10. Security

Most sound archives have been established by a few dedicated individuals who have personally supervised everything. Access has probably been limited to a small number of equally dedicated specialists. Then the archives grow. More staff are employed, often on a temporary basis. The number of users grows considerably and one day it is discovered that valuable recordings have been lost.

All archives must pay attention to the security of their collections and archives of commercial recordings are likely to have larger problems than, say, archives specializing in wildlife sounds. The typical 'thief' who takes material from archives is not a professional criminal but an enthusiastic visitor or a staff member who thinks that he needs a particular item more than the archive and that the loss will not be noticed anyway.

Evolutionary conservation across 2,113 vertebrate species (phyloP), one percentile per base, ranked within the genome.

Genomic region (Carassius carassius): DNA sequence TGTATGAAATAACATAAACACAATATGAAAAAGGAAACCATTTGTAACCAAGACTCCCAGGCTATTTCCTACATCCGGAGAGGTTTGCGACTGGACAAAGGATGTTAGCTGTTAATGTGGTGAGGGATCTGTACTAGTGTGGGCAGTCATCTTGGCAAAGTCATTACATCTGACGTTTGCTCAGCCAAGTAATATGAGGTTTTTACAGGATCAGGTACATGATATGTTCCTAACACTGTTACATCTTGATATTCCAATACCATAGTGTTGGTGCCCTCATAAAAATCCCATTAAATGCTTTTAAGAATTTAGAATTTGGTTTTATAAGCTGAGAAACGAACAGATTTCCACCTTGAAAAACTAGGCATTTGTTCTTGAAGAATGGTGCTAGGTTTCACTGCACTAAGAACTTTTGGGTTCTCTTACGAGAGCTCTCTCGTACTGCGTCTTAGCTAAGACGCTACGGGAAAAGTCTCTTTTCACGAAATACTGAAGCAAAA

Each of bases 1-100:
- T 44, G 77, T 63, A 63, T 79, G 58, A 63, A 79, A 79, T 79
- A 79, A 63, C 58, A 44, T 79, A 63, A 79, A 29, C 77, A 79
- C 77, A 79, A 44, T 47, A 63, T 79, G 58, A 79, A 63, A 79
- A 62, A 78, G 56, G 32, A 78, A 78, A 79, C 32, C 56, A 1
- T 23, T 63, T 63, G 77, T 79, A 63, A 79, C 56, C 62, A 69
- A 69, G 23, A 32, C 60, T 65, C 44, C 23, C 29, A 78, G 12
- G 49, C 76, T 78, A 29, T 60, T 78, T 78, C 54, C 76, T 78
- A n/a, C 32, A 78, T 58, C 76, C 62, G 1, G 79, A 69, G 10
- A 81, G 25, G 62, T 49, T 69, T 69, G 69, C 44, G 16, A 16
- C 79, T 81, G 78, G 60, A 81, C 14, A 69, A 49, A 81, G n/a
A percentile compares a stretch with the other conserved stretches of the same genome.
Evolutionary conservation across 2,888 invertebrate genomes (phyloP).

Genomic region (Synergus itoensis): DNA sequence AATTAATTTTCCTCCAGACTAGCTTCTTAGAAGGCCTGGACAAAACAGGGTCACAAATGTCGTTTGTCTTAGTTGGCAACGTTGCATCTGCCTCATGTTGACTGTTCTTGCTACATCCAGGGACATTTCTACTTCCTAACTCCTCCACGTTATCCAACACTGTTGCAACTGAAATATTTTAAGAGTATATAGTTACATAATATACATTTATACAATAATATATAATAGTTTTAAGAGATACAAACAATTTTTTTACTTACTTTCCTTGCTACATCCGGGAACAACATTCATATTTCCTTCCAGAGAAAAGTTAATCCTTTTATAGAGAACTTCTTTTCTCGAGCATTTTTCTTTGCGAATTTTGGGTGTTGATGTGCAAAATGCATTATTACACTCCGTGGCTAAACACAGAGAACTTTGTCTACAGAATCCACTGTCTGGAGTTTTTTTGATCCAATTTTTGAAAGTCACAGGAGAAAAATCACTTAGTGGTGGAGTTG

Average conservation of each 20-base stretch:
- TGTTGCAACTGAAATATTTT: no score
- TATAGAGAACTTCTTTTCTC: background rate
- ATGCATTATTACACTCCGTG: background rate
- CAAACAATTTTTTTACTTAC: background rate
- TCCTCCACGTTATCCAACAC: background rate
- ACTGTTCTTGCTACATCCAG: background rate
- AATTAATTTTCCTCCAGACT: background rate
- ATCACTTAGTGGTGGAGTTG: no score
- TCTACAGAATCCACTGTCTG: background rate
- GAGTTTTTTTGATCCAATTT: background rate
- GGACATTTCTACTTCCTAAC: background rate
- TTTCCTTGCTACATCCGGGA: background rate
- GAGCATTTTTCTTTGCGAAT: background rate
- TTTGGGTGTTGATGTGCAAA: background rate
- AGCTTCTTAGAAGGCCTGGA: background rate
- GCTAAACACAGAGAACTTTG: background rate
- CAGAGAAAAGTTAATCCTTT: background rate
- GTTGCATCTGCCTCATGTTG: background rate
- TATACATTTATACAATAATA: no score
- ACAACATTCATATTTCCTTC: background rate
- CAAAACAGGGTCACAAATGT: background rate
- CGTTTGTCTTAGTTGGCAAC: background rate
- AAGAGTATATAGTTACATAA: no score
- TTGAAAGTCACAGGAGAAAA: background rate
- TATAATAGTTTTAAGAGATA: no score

The best precaution against the loss of material is the establishment of simple rules for the removal and return of material from shelves, for taking material off the premises, for locking and opening doors and having access to keys, for the inspection of bags and so on. The existence and observance of such rules will probably eliminate most security problems.